O que é este blog?
Este blog trata basicamente de ideias, se possível inteligentes, para pessoas inteligentes. Ele também se ocupa de ideias aplicadas à política, em especial à política econômica. Ele constitui uma tentativa de manter um pensamento crítico e independente sobre livros, sobre questões culturais em geral, focando numa discussão bem informada sobre temas de relações internacionais e de política externa do Brasil. Para meus livros e ensaios ver o website: www.pralmeida.org. Para a maior parte de meus textos, ver minha página na plataforma Academia.edu, link: https://itamaraty.academia.edu/PauloRobertodeAlmeida;
Meu Twitter: https://twitter.com/PauloAlmeida53
quarta-feira, 22 de março de 2017
Rise and demise of Bretton Woods system - Michael Bordo
Paulo Roberto de Almeida
The Operation and Demise of the Bretton Woods System; 1958 to 1971
For your information, especially if you want to understand some important historical issues related to our international monetary system, here is a good paper by Michael Bordo (NBER Working Paper No. 23189), The Operation and Demise of the Bretton Woods System; 1958 to 1971.
National Bureau of Economic Research (NBER)
This chapter revisits the history of the origins, operation and demise of the Bretton Woods International Monetary System. The Bretton Woods system was created by the !944 Articles of Agreement to design a new international monetary order for the post war at a global conference organized by the US Treasury at the Mount Washington Hotel in Bretton Woods ,New Hampshire at the height of World War II. The Articles represented a compromise between the American plan of Harry Dexter White and the British plan of John Maynard Keynes. The compromise created an adjustable peg system based on the US dollar convertible into gold at $35 per ounce along with capital controls. It was designed to combine the advantages of fixed exchange rates of the pre World War I gold standard with some flexibility to handle large real shocks. The compromise gave members both exchange rate stability and the independence for their monetary authorities to maintain full employment.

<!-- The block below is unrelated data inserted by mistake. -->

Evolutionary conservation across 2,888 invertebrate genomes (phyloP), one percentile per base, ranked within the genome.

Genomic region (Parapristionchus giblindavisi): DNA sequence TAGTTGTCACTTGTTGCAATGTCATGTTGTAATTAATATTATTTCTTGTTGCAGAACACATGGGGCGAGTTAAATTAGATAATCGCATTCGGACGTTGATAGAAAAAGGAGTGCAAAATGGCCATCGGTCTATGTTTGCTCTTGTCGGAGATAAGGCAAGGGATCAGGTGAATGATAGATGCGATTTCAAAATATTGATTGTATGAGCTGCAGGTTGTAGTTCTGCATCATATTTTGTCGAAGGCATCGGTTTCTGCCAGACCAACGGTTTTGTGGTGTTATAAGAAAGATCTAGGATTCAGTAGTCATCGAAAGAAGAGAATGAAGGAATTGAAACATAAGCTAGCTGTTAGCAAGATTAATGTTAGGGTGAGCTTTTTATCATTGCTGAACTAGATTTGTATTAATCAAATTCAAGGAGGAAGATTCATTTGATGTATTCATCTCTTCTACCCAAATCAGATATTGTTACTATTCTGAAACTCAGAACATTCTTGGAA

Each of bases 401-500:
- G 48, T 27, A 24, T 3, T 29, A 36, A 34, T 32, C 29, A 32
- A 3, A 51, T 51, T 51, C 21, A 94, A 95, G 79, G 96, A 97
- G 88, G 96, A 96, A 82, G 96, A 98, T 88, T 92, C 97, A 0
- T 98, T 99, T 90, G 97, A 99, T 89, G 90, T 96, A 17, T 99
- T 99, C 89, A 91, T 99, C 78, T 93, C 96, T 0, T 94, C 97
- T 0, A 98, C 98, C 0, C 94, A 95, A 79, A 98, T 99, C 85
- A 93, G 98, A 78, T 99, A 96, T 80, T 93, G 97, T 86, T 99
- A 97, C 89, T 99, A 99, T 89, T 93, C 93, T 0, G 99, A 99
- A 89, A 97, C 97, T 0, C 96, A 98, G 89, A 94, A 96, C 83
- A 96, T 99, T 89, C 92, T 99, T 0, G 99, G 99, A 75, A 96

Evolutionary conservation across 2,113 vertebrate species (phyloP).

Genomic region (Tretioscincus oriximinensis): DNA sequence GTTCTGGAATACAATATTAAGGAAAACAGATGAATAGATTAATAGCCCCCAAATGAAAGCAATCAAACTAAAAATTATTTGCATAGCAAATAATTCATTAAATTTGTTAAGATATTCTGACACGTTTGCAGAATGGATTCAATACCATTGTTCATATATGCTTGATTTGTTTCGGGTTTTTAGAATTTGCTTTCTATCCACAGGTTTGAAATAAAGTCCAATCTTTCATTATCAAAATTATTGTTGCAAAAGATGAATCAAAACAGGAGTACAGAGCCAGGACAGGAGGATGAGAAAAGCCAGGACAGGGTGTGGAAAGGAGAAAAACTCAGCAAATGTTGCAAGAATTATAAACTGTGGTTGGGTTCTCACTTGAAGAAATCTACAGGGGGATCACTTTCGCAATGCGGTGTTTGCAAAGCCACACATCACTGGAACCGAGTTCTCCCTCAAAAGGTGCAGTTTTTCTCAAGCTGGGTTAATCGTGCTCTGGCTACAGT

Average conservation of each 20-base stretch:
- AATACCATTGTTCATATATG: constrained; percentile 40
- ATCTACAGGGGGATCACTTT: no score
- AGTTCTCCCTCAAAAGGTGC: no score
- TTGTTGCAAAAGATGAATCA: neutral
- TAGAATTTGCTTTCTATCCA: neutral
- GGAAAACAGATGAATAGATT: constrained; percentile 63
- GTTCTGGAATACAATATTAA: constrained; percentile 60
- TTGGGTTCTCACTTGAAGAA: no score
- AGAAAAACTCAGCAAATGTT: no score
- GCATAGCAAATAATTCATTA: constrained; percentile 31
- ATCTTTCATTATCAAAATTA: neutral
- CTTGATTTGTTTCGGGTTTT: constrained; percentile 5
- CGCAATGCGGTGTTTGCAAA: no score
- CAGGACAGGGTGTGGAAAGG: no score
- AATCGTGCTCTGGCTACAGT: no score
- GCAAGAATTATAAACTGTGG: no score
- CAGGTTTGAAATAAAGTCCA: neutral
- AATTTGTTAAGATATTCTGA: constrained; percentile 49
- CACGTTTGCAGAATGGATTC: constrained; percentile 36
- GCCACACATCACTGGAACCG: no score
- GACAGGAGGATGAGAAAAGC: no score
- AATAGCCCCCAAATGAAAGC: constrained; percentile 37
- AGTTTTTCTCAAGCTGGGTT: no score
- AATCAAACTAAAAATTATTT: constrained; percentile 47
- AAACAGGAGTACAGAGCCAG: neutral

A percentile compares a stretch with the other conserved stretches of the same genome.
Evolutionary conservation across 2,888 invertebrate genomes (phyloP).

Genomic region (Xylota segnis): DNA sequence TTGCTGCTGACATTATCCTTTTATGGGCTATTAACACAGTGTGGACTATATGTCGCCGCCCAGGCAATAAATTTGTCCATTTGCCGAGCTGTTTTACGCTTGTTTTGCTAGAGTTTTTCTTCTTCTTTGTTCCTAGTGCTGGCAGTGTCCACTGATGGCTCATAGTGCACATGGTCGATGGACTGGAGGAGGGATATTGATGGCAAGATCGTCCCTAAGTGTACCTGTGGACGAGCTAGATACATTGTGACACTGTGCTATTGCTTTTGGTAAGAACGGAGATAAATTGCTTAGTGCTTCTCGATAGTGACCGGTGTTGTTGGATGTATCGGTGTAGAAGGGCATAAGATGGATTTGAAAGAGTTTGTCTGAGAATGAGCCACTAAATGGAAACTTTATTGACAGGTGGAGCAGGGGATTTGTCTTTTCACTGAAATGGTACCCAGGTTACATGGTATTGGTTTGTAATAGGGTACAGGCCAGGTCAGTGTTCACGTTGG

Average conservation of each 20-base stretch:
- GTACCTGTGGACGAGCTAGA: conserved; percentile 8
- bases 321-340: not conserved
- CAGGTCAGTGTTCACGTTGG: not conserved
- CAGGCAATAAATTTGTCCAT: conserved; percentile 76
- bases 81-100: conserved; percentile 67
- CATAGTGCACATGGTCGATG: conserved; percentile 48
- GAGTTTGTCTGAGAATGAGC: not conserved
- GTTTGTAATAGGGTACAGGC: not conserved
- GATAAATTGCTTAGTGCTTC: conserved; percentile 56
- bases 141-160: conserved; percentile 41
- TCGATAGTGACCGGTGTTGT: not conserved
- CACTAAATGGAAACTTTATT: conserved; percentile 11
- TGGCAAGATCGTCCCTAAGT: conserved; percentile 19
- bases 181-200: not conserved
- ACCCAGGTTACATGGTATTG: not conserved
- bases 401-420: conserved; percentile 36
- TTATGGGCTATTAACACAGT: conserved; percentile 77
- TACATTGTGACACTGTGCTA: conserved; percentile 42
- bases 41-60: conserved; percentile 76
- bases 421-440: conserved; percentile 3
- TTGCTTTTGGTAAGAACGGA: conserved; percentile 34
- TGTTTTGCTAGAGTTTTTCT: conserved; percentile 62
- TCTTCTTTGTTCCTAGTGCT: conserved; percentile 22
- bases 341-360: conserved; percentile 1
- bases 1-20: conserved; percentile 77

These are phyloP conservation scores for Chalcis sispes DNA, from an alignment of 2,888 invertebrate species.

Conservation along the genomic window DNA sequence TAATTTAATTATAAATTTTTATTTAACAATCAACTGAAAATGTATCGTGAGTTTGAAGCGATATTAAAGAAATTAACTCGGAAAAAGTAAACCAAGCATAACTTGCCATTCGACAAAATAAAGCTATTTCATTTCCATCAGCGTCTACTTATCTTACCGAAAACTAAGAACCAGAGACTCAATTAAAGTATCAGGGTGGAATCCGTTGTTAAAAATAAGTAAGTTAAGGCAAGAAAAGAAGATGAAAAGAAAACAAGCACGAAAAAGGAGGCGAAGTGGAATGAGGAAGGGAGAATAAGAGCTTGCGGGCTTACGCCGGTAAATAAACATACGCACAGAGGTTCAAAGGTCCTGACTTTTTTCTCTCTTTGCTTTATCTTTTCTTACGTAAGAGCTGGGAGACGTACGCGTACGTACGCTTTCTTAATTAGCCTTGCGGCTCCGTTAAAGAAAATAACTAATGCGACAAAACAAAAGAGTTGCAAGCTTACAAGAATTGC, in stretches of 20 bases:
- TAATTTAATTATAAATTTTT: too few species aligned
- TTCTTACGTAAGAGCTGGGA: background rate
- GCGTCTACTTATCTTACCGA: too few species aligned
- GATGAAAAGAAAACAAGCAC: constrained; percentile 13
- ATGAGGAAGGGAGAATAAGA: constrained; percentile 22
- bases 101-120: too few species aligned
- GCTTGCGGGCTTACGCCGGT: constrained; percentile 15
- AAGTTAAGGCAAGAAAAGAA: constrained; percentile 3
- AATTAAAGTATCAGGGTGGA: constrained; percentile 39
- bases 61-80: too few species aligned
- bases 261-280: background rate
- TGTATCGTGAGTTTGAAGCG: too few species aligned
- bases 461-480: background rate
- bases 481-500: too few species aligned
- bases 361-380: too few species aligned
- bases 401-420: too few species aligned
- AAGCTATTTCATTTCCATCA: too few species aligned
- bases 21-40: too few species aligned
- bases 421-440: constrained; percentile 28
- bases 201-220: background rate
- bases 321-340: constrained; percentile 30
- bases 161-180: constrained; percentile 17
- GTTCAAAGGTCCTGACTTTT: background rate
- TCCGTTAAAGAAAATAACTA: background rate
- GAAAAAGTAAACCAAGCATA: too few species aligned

It took over a decade for the fully current account convertible system to get started. The system only lasted for 12 years from 1959 to 1971 but it did deliver remarkable economic performance. The BWS evolved into a gold dollar standard which depended on the US monetary authorities following sound low inflation policies. As the System evolved it faced the same severe fundamental problems as in the interwar gold exchange standard of: adjustment, confidence and liquidity. The adjustment problem meant that member countries with balance of payments deficits, in the face of nominal rigidities, ran the gauntlet between currency crises and recessions. Surplus countries had to sterilize dollar inflows to prevent inflation.
The U.S. as center country faced the Triffin dilemma. With the growth of trade and income member countries held more and more dollars instead of scarce gold as reserves generated by a growing US balance of payments deficit. As outstanding dollar liabilities grew relative to the US monetary gold stock confidence in the dollar would wane raising the likelihood of a run on Fort Knox.This led to the possibility that the US would follow tight financial policies to reduce the deficit thereby starving the rest of the world of needed liquidity leading to global deflation and depression as occurred in the 1930s. Enormous efforts by the US, the G10 and international institutions were devoted to solving this problem.
As it turned out, after 1965 the key problem facing the global economy was inflation, not deflation, reflecting expansionary Federal Reserve policies to finance the Vietnam war and the Great Inflation. US inflation was exported through the balance of payments to the surplus countries of Europe and Japan leading them in 1971 to begin converting their outstanding dollar holdings into gold. In reaction President Richard Nixon closed the US gold window ending the BWS.